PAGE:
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Pop culture obsessives writing for the pop culture obsessed.

MTV gets into the true crime racket with Unlocking The Truth

Illustration for article titled MTV gets into the true crime racket with iUnlocking The Truth/i
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We’re at about the middle point of the true crime wave. Serial, Making a Murderer, The Jinx, and the two excellent entries into the OJ Simpson canon reinvigorated a passion for true crime in popular culture. Now that the first wave has proved successful, other outlets have gotten into the game. Netflix will try to recapture Making a Murderer magic by updating the series. CBS will dive deep the JonBenet Ramsey case. Law & Order, that bastion of only semi-true crime, will do a season on the Menendez brothers. And now MTV enters the fray with Unlocking The Truth, a true crime series with a twist — it’s hosted by a man wrongfully convicted of a crime.

When host Ryan Ferguson was 19, he was convicted of killing Kent Heitholt, a sports editor in Columbia, Mo., based on the testimony of Ferguson’s friend Charles Erickson, who later said he was coerced by police to confess to a crime that neither he nor Ferguson committed. Ferguson spent 10 years in prison, but after recanted testimony and countless appeals, he was released. He’s making the most of his newfound freedom by investigating cases of incarcerated people who claim they are innocent. In Unlocking The Truth, he says he wants to investigate these crimes so the 10 years he spent behind bars has meaning.

Details from Ferguson’s own case are summarized and murky, perhaps because his story has already been told in the doc Dream/Killer, which recently aired on Investigation Discovery. But Ferguson is the poster child for why some of the most recent examples of true crime — particularly Making a Murderer and Serial — have hit so hard, and perhaps why Unlocking The Truth is the MTV version of true crime: This could happen to you. Ferguson is an affluent, good-looking young guy who wears those collared sweaters that seem to only really be worn in J. Crew catalogues. But 11 years ago, he was just a 19 year old college student who got pulled over by the cops and told he murdered a man. He didn’t think he would actually get convicted. Until he was.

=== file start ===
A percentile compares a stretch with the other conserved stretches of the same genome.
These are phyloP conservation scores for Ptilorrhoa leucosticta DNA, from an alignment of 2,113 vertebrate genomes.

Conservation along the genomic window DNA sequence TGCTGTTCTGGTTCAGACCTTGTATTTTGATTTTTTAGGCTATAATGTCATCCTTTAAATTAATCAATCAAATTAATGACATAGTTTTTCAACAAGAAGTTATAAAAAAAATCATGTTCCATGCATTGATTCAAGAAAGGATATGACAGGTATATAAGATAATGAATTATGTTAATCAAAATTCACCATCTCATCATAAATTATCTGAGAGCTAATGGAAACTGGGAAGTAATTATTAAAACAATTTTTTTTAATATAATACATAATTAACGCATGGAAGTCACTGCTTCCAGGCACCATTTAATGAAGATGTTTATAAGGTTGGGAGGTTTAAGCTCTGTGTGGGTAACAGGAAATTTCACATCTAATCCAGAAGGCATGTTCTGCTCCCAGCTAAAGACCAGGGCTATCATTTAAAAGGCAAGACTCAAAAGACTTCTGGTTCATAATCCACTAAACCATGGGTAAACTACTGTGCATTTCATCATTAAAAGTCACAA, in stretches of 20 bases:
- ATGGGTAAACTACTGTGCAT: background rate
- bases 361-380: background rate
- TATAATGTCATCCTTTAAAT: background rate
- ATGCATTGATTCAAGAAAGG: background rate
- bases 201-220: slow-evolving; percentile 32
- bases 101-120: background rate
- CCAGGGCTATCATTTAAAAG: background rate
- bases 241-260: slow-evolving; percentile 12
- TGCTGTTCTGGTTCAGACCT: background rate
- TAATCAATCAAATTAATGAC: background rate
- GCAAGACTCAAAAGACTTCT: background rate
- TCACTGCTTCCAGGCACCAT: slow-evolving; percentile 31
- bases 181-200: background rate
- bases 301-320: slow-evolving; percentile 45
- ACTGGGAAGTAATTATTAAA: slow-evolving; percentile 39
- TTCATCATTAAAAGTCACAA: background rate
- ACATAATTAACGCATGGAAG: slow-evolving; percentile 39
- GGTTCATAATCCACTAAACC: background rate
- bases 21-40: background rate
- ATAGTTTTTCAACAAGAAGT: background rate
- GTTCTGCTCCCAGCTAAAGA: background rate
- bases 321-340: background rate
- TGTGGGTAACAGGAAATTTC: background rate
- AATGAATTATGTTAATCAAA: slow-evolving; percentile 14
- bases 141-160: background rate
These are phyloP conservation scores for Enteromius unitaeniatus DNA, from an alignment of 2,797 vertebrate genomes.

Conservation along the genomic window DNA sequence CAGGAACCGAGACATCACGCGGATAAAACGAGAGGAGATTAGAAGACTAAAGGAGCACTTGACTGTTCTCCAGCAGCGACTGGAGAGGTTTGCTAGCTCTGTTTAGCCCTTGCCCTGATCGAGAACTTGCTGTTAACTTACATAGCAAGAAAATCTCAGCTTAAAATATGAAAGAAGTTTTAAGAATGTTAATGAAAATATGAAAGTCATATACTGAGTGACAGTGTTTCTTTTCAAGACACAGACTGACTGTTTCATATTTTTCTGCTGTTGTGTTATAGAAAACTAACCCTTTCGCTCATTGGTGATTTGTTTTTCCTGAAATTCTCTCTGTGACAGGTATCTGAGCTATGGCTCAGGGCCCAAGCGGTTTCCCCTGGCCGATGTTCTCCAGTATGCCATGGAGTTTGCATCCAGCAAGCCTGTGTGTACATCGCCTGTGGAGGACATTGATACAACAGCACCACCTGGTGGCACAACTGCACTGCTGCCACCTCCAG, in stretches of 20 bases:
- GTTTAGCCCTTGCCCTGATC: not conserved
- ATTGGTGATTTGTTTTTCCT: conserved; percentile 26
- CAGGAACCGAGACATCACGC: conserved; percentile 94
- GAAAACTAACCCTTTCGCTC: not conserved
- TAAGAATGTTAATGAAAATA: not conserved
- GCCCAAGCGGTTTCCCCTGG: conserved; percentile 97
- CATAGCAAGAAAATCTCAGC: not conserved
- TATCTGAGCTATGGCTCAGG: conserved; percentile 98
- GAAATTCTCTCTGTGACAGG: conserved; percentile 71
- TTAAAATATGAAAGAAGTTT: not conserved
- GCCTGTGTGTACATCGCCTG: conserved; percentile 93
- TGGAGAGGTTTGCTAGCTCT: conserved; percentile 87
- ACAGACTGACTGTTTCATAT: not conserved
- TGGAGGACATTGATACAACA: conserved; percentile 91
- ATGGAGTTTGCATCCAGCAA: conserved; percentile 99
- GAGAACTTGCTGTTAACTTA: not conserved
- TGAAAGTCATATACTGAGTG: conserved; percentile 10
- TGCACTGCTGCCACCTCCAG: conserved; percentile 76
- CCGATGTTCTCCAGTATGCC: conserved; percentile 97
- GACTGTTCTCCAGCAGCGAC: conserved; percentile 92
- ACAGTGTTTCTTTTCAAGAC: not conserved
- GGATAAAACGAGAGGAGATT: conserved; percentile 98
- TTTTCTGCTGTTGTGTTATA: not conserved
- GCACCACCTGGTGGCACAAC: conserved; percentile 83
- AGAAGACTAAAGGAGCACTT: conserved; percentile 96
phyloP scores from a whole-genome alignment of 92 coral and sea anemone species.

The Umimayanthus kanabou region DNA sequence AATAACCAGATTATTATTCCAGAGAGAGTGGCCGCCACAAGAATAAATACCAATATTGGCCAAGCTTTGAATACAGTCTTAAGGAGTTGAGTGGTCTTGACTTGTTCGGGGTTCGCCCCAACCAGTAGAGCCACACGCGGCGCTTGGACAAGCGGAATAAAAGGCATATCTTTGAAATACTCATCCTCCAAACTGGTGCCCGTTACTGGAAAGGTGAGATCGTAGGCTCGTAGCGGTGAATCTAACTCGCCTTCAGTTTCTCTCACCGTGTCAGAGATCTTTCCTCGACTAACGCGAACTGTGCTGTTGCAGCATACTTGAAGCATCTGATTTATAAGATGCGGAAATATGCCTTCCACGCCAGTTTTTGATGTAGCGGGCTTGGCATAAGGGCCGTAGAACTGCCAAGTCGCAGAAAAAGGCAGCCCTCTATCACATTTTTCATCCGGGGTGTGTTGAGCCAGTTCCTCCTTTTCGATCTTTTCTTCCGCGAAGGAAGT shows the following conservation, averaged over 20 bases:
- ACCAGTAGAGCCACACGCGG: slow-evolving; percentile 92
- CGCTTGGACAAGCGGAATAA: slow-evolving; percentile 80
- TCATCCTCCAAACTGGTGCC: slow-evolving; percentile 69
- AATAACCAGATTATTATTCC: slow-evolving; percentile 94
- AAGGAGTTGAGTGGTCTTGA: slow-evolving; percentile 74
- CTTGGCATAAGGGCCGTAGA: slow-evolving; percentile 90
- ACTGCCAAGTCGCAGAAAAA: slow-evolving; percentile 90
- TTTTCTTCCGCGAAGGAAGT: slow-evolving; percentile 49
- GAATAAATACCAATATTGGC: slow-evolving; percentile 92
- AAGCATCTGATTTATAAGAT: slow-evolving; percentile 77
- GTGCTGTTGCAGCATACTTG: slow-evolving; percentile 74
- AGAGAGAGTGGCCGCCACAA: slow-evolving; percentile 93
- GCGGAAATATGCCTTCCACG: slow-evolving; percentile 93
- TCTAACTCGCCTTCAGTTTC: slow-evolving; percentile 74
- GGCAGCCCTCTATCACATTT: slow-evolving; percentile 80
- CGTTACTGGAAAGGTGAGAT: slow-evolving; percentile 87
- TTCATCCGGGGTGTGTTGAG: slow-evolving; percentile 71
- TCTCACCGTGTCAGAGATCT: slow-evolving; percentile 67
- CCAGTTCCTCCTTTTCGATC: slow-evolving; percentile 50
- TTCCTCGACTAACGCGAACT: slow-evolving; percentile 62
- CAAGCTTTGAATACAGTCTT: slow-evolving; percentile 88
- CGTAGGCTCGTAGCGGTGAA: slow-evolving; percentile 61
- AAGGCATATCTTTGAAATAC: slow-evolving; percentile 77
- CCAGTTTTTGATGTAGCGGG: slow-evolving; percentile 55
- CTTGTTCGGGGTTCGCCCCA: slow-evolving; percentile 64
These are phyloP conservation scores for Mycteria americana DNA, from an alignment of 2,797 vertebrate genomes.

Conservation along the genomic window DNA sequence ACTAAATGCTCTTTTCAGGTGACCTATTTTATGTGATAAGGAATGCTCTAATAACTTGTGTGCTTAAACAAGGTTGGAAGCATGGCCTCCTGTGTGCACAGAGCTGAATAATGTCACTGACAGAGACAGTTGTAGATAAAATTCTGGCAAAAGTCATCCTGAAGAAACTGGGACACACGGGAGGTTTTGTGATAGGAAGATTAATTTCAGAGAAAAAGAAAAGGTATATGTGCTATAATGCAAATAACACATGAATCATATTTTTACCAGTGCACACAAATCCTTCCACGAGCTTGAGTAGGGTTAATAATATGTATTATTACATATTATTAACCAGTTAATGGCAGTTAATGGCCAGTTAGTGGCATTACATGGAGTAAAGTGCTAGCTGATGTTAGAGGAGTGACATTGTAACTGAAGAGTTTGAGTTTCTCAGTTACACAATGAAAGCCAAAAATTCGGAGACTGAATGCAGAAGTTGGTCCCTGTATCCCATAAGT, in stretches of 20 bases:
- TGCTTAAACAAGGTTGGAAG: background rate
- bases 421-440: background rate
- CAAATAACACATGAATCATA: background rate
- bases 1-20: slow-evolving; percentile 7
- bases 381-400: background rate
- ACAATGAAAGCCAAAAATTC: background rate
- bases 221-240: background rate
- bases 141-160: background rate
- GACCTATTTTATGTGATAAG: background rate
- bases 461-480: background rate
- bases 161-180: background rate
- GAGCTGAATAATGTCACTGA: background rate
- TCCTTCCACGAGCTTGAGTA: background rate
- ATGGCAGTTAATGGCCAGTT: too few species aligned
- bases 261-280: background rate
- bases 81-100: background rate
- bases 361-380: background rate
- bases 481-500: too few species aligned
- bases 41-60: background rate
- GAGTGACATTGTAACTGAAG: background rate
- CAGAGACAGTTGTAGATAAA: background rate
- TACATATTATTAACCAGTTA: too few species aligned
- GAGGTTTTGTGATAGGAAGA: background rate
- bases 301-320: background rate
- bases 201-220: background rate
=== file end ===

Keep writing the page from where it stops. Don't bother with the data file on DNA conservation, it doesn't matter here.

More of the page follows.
Unlocking The Truth follows Ferguson as he and the Exoneration Project’s Eva Nagoa investigate two cases. The first episode focuses on Michael Politte who was convicted of bludgeoning his mother and then setting her body on fire. As Politte’s sisters, both of whom stand by their younger brother say, Politte could have been out of prison by now if he had taken a plea deal, but he refused, maintaining his innocence. (The other case will focus on Kalvin Michael Smith, who was convicted of assaulting a pregnant woman to the point where she suffered permanent brain damage. Smith was only mentioned briefly in the premiere episode.)


At one point, Nagao and Ferguson make a point of telling Politte that they’re not his advocates, they’re simply investigators looking to move the investigation into his mother’s death forward. If that means exonerating him, then so be it. But the show also doesn’t feel like straight journalism either. In the same way that Serial could feel like advocacy by nature of humanizing a convicted — wrongfully or not — killer, Unlocking The Truth is propelled by Ferguson’s passion for truth and desire to aid those in prison for the wrong reasons, like he was. He’s choosing these peoples’ stories to tell and there’s a reason he is specifically telling them. That by nature feels like he’s fighting for them, if only in the premiere episode.

The best true crime tends to exist without many bells and whistles, letting its story speak for itself. Making a Murderer had little visual flare. Neither did pillars of the genre, like Errol Morris’ The Thin Blue Line (although, it’s use of recreation was part of its success) and the Paradise Lost trilogy. These works exist because of their stories are so incredible that they can hold interest. That’s where Unlocking The Truth is at its best, when it let’s Politte’s story speak for itself. “I can still smell it,” Politte, now in his thirties, says about his mother’s burning body. The realities of Politte’s life are stark enough.


But it’s MTV, so there needs to be a bit of razzle-dazzle that tends to make Unlocking The Truth more like The Hills than True Life. The staged bits are not a huge part of the proceedings. n the beginning, Ferguson wheels out white boards like he’s going to Olivia Pope his way through the show. In another scene, Nagao backstory is awkwardly shoehorned in while she and Ferguson drink cocktails and seemingly flirt. It’s not like these bits dominate Unlocking The Truth, but it they ruin the show’s momentum and muddle its tone. Are these serious investigations or an excuse of homemade drama that only the real can provide?

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